392. He who tends the sacrificial fire is a Brahmana. Pay homage to him who teaches the Truth, like Buddha does.

393. Matted hair, caste, and lineage do not make a Brahmana. Purity and truth make a Brahmana.

394. Matted hair and antelope skin do not make a Brahmana; they make him look good; but he is a tangled knot inside.

395. A man may wear rags from refuse and look haggard; his strength glows in every fiber of body as he meditates alone in the forest; that man is a true Brahmana.

396. A Brahmana he is not, just because he is born of a Brahmana mother.  He is contemptible if he owns anything at all. A true Brahmana owns nothing to call his, having no attachment.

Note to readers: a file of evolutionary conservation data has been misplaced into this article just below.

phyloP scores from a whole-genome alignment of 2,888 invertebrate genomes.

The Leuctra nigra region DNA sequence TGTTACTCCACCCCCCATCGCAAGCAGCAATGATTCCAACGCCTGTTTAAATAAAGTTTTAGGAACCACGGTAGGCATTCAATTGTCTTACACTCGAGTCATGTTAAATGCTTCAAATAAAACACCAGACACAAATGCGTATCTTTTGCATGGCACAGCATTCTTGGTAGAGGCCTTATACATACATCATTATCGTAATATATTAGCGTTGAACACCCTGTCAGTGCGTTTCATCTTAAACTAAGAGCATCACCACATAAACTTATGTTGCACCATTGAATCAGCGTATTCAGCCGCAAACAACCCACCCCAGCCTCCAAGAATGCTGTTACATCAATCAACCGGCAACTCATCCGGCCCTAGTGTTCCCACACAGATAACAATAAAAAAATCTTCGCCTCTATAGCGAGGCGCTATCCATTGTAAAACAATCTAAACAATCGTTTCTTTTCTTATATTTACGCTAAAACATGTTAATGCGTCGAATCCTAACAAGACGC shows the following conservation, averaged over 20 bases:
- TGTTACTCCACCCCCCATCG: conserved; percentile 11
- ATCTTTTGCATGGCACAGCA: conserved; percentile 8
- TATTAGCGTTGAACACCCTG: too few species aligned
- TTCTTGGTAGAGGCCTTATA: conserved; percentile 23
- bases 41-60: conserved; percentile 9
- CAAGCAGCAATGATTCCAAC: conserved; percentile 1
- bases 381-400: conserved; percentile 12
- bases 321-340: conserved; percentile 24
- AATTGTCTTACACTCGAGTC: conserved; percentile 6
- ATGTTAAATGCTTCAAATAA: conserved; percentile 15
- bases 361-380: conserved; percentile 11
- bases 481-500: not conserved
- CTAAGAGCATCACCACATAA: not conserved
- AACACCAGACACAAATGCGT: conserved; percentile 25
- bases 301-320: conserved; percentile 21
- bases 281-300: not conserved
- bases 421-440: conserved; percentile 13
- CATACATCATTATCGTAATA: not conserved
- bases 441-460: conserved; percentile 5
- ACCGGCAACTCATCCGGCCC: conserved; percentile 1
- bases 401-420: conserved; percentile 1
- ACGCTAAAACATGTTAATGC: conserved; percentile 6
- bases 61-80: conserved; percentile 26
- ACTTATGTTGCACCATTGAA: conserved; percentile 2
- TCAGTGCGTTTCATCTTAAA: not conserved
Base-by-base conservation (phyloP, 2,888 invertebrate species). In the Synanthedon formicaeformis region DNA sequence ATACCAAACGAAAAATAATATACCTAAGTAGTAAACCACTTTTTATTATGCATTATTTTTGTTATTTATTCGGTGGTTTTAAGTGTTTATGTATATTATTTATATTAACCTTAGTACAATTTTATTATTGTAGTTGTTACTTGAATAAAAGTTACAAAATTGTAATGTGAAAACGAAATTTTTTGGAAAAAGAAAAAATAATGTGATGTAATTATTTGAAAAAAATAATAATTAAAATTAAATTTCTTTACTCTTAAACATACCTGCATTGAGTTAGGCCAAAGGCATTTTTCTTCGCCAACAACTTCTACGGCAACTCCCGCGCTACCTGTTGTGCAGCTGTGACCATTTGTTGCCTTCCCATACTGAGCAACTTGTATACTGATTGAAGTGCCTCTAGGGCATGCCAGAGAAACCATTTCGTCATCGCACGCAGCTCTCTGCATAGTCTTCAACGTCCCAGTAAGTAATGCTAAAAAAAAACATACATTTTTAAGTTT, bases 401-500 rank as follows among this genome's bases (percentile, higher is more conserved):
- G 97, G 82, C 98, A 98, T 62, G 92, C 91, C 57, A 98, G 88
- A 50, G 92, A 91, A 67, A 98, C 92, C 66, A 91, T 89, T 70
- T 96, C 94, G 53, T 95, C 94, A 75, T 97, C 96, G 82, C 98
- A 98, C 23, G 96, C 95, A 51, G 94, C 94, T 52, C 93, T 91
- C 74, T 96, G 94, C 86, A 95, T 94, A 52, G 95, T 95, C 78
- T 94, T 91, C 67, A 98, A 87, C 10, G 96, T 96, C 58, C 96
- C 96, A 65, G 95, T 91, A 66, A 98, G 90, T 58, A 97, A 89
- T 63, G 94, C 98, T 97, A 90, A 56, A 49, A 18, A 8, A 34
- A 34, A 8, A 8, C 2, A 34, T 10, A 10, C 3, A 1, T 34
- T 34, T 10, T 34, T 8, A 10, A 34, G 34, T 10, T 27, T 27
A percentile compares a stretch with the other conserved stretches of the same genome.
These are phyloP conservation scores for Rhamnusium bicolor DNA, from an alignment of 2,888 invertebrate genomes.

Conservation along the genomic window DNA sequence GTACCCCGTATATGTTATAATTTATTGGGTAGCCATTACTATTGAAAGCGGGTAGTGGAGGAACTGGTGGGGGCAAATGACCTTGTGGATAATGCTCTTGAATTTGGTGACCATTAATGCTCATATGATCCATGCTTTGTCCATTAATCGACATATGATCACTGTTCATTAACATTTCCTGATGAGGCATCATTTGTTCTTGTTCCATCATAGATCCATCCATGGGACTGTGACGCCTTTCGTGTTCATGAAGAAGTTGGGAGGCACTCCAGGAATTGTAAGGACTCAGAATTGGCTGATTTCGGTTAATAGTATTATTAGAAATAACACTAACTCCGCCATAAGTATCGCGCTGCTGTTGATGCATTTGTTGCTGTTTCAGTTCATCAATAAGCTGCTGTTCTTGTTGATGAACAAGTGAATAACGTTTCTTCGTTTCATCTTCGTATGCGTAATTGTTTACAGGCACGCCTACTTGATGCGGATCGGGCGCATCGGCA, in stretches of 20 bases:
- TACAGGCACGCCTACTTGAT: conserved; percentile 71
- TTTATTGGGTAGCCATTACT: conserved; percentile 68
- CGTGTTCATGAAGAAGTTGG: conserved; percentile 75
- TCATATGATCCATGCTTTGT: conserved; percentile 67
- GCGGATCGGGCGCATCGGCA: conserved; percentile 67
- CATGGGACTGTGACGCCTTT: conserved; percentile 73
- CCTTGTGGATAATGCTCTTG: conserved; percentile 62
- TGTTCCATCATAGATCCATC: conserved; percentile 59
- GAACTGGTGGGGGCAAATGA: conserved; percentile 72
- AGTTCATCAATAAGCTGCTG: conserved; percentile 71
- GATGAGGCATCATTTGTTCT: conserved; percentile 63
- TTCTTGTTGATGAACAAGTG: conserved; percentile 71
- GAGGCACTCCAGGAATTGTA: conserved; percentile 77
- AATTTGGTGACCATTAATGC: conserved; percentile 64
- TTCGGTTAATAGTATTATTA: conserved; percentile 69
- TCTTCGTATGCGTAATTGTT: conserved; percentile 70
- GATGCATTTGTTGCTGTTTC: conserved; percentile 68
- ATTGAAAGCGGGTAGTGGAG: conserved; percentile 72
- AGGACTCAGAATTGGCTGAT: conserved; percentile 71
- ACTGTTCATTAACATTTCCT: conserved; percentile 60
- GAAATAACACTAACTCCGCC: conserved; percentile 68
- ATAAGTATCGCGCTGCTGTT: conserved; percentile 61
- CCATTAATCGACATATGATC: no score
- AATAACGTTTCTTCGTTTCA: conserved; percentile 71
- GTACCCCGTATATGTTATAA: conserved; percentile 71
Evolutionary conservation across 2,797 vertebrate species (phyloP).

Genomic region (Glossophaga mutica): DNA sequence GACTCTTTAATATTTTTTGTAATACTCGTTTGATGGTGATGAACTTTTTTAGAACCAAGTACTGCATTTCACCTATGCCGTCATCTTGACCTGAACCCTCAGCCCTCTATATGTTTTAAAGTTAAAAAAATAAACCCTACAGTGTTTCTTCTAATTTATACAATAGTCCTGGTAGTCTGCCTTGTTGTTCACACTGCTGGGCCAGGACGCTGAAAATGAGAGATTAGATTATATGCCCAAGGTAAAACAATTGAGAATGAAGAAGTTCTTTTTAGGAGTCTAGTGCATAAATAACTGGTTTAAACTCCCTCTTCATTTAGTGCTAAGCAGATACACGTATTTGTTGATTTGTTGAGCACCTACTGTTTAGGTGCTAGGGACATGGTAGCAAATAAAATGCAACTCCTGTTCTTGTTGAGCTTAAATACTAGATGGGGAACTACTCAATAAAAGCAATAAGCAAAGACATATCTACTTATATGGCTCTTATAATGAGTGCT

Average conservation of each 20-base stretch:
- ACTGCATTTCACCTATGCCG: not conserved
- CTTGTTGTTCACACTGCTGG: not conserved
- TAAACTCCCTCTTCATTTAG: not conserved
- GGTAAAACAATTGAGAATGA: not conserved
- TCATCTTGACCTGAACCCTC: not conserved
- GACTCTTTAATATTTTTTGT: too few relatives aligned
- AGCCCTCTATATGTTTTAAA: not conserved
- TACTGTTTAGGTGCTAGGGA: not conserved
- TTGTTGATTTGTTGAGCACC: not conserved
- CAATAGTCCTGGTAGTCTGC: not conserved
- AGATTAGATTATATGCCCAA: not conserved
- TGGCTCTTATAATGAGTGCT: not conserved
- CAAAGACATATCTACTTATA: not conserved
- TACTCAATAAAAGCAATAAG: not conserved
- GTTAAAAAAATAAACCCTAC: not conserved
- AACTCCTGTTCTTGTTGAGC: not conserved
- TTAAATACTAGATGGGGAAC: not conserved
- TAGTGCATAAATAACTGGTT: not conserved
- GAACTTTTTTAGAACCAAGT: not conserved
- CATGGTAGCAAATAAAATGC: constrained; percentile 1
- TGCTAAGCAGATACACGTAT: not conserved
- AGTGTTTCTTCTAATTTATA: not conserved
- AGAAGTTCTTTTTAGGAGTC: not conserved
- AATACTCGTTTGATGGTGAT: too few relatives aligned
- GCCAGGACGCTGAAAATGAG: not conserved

397.  He who  severs his bonds (with the world); shows equanimity, and transcends all worldly ties, is a liberated Brahmana.

398.  He who severs his harness (straps, bands, and bridle) and breaks out of the barrier is a Brahmana; he is Buddha himself.

399. He who stays calm under severe censure, brooks maltreatment, remains patient, and shows inner strength is worthy of his appellation, Brahmana.

400. He who is free from anger and desire, has enduring discipline, and lives in his last body (with no possibility of rebirth) is a Brahmana.

401. He is like water on a lotus leaf; he is like a mustard seed on the point of a pin; thus, he is not attached to the senses; he is a Brahmana.

402.  His experience of suffering in this life has come to an end, having put aside his burden; he is a Brahmana.

403.  He is wise; he knows right from wrong; he attained the supreme purpose; him I call a Brahmana.

404.  He shies away from monks and men, has no place to call home, and entertains few needs; him I call a Brahmana.